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Father Jack Siefert, pastor of St. Ambrose Parish, burned palms as school students watched Feb. 28. The palms were distrubuted on Palm Sunday last year, and the ashes were mixed with oil, blessed and distributed on Ash Wednesday.
Father Jack Siefert, pastor of St. Ambrose Parish, burned palms as school students watched Feb. 28. The palms were distrubuted on Palm Sunday last year, and the ashes were mixed with oil, blessed and distributed on Ash Wednesday.
Photo Credit: Jacob Wiegand

St. Ambrose School ‘buries the alleluia,’ burns palms into ashes in preparation for Lent

Father Jack Siefert buried an “alleluia” banner behind a statue of Our Lady of Fatima Feb. 28 at St. Ambrose Church in St. Louis.
Photo Credits: Jacob Wiegand
A white banner bearing the world “alleluia” hung on the ambo at the 8 a.m. Mass on Feb. 28 at St. Ambrose Parish and School. Half an hour later, the banner — and symbolically, the word itself — was in the ground, not to return until Easter.

“The Church during the season of Lent does not use ‘alleluia’ during those 40 days, until Easter Sunday when it is sung magnificently in all our churches,” said Father Jack Siefert, pastor of St. Ambrose.

After Mass, students and teachers gathered outside in the parish’s Our Lady of Fatima courtyard to participate in “burying the alleluia” and burning palms to prepare for the start of the Lenten season on Ash Wednesday. Father Siefert placed bundles of palms, distributed on Palm Sunday last year, into a small fire pit and lit them ablaze. The ashes were sifted and mixed with oil before being blessed and distributed at the parish’s Ash Wednesday Masses.

“It’s always been a tradition of the Church that anything blessed can never be thrown away — it has to be burned or buried,” Father Siefert explained. “(Blessed palms) need dignity and respect. So we burn them as a way to show that, and then we use them for something good. The goodness of the gift of palms moves forward to become ashes for the next year.”

While the ashes burned, Father Siefert took the alleluia banner, rolled up inside a tube and wrapped in a plastic bag to keep it dry, and buried it behind the statue of Our Lady of Fatima. The word alleluia means “God be praised,” and the banner will be unearthed during Holy Week in preparation for the joyful return of the alleluia on Easter.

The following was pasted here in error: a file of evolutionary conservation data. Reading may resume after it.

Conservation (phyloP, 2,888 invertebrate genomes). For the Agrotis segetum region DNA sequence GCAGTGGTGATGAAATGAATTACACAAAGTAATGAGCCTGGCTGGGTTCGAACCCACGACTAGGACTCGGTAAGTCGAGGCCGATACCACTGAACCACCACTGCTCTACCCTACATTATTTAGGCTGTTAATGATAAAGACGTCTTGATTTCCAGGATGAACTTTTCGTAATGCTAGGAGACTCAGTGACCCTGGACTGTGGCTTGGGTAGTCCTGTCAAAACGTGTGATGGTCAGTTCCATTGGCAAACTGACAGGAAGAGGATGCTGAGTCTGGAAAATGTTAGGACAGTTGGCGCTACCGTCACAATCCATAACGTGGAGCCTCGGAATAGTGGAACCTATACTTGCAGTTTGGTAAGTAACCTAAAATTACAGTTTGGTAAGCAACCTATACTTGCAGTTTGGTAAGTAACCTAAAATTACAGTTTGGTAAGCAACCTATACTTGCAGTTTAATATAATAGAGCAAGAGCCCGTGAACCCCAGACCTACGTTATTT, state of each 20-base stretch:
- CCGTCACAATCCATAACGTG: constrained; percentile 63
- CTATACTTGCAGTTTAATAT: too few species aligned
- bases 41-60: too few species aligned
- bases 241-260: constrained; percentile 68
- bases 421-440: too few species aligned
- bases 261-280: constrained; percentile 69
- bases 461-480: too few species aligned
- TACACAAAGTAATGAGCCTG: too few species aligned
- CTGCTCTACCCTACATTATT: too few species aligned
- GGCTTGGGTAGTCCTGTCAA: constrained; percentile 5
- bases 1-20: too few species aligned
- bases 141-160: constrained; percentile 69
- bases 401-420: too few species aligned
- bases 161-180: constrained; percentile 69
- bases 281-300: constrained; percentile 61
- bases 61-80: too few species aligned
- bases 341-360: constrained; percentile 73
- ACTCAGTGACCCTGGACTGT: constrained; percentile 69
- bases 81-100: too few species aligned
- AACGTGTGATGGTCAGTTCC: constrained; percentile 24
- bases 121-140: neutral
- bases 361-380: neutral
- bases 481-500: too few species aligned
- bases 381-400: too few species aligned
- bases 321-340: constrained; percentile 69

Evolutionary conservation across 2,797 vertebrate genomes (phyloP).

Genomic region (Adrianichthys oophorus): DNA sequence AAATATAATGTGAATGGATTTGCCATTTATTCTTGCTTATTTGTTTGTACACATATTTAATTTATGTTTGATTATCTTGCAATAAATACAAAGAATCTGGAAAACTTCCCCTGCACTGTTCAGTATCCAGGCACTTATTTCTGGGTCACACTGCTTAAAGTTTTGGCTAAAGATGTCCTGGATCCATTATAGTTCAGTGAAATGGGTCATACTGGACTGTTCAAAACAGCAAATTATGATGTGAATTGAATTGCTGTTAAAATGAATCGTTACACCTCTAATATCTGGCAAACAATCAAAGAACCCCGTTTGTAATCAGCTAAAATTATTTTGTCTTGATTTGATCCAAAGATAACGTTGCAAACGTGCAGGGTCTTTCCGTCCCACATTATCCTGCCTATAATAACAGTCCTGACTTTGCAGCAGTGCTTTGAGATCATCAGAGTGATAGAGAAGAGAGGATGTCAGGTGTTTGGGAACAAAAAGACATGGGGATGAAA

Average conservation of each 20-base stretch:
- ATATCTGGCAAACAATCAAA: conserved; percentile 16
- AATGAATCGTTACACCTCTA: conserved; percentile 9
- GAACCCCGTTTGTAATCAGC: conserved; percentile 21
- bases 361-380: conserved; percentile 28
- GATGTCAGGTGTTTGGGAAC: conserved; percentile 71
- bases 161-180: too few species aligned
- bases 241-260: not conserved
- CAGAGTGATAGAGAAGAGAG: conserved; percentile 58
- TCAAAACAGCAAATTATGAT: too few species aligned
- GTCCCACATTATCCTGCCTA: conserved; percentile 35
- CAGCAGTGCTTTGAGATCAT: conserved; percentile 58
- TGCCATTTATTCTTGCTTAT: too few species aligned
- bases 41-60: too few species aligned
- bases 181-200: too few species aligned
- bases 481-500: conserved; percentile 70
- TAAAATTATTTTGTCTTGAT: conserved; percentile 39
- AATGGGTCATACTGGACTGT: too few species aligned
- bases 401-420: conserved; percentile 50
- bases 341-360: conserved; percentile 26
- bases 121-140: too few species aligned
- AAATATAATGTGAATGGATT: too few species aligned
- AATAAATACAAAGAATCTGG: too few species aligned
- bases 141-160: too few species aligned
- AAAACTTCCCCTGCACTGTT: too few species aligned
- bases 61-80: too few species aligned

“Burying that alleluia calls us to remember that it is a time of penance,” Father Siefert said. “To refrain from using that word inspires us through that symbolic burial just to focus on God, so that when we do

Father Jack Siefert burned palms as students at St. Ambrose School in St. Louis watched. After burning the palms for use on Ash Wednesday, Father Siefert buried an “alleluia” banner behind the nearby Our Lady of Fatima statue.
Photo Credits: Jacob Wiegand
celebrate Easter Sunday and we say that word again for the first time in a long time, it has that much more meaning because we’ve been through a desert experience.”

This is the first year that the school has participated in a palm burning and burying of the alleluia.

“It’s a visual reminder of the season we’re getting ready to begin,” St. Ambrose principal Michele Grellner said. “I think it prepares (the students) for the journey of the next 40 days. We buried the alleluia in a little tomb — we put it away, we’re not going to see it. And then on Easter, we’re going to resurrect it, so we’re going to see what resurrection means.”

During Lent, students at St. Ambrose also pray the Stations of the Cross every week, and classes create paper chains from strips of paper with their personal Lenten practices — typically something they’re giving up — written on them. When the students receive their ashes on Ash Wednesday, they’ll be able to remember where the ashes came from and why they’re important.

The use of ashes is found as far back as the Old Testament, where dressing in sackcloth and ashes was a form of repentance, mourning and humility. The ashes marked in the shape of a cross on the foreheads of the faithful on Ash Wednesday are a reminder of our own need to repent and grow closer to the Lord throughout the Lenten season.

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